Miss Johnson: Two situations might be relevant and could affect the decision of the competition authorities in relation to consumer benefits. In the first situation, one of the circumstances in which the OFT might decide not to refer is where it expects customer benefits to outweigh the competition concerns. The second situation relates to a reference. If a merger is referred, the Competition Commission has the task of deciding whether a merger will result in a substantial lessening of competition. The Competition Commission can have regard to customer benefits and will have discretion to apply lesser competition remedies than would otherwise be the case in that second scenario. The discretion would extend from the Competition Commission clearing the merger without applying any competition remedies, if it decided that nothing could be done about competition problems without eliminating the relevant customer benefit, to taking those remedies into consideration.
The challenge in identifying the framework, as the hon. Member for Cities of London and Westminster (Mr. Field) remarked in his contribution, was to identify a framework that would allow such benefits to be taken into account without undermining the central importance of the competition analysis. That is certainly true and we believe that we have such a structure. At stage one, the OFT can choose not to refer a merger where it believes that the customer benefits outweigh the competition concerns, but to reach such a belief, we expect that the benefits will have to be significant and certain. To some degree that deals with the question of my hon. Friend the Member for Wolverhampton, North-East (Mr. Purchase), but not entirely. I accept that the certainty is important, as it covers time as well as existence.
Where there are doubts, a reference would always be made so that the issues could be studied in depth. At stage two, the Competition Commission will always have to reach a decision on the substantial lessening of competition test. It will have to take into account customer benefits at the relevant stage of setting remedies.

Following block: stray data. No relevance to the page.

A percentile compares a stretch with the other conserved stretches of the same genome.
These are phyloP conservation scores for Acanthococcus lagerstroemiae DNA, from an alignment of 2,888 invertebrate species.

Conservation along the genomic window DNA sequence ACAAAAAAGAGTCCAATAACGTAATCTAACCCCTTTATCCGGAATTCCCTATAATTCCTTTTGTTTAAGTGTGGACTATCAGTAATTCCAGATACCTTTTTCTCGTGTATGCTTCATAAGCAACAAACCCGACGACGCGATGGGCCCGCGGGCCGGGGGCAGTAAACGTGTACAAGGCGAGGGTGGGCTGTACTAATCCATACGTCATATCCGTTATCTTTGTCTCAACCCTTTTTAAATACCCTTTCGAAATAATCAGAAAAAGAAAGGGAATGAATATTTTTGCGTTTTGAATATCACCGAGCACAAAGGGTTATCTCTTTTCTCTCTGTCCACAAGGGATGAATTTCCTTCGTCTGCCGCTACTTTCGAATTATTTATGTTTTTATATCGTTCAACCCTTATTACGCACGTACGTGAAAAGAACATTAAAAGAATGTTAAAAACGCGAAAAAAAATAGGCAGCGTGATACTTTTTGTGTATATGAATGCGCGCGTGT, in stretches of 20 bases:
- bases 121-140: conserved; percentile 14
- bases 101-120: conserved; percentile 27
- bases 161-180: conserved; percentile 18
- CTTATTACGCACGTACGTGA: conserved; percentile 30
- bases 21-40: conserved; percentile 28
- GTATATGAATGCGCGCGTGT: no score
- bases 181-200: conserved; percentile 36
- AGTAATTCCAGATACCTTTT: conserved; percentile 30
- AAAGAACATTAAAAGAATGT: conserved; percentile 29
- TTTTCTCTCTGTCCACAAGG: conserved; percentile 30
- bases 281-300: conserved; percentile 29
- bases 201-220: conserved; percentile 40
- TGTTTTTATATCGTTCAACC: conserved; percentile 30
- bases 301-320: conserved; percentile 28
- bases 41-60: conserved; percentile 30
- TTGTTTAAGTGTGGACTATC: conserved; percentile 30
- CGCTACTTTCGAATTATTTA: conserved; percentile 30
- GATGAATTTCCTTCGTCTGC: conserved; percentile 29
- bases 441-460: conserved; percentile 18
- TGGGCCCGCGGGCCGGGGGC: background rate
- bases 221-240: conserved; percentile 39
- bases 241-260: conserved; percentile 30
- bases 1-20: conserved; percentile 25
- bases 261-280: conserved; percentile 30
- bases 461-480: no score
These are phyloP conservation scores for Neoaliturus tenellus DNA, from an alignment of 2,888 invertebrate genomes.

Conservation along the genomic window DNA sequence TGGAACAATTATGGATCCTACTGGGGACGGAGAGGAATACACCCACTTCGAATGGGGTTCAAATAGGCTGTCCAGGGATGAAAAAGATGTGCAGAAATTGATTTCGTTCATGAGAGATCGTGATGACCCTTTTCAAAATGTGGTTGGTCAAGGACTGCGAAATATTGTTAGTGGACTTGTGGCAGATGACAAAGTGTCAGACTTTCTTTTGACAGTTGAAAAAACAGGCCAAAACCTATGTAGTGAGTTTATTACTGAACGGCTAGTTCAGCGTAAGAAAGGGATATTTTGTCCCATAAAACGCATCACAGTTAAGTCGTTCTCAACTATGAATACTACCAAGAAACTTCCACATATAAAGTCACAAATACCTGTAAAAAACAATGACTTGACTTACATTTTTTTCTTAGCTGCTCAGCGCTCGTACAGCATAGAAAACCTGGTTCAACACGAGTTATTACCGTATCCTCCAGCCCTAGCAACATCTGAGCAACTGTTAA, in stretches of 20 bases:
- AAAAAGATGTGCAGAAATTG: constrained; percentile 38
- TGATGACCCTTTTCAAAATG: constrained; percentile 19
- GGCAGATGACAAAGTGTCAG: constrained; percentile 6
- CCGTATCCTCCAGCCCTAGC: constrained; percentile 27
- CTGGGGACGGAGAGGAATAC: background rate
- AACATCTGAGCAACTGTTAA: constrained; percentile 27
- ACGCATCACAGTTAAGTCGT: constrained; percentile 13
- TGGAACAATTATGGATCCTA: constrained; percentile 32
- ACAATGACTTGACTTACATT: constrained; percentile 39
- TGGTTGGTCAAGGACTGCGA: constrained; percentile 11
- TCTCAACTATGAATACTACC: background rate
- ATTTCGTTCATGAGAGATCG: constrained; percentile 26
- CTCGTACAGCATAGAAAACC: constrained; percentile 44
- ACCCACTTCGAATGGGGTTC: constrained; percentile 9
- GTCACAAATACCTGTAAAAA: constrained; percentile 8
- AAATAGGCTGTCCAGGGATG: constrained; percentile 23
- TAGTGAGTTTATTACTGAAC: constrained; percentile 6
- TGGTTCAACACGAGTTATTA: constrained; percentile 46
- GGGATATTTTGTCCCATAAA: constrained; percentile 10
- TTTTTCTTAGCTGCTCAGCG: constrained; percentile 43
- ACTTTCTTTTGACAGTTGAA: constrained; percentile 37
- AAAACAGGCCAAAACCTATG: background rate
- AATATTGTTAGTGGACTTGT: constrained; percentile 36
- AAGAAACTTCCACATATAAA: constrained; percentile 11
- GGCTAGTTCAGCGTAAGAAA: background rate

The hon. Member for Eastbourne asked for examples. I have quite a few. I will not detain the Committee long in giving them; I will just run through a couple. For example, a network benefit in mobile telecommunications is that the more users who join a particular mobile network, the more valuable the network becomes to those users—they can contact more people, in more locations, at lower cost as the network increases in size. In the case of large economies of scale, where the effect of scale economies on prices is sufficient to outweigh that of a substantial lessening of competition, such circumstances could lead to an overall reduction in prices—provided that the authorities were satisfied
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that the economies of scale would be realised in spite of a significant reduction in competition and prices after the merger would remain lower than they were pre-merger.
My hon. Friend the Member for Wolverhampton, North-East made a point about ''reasonable time''. That can be interpreted by lawyers, who will decide whether the OFT or the Competition Commission are doing things properly. My third example is that of a merger producing more innovation through research and development benefits. The hon. Member for Eastbourne mentioned that in his remarks. Investment in research and development often involves large fixed costs and there may be circumstances where critical mass is needed—in terms of research expertise or capital or both. Under those circumstances, that can be secured only through a merger, although substantial benefits may be gained from that.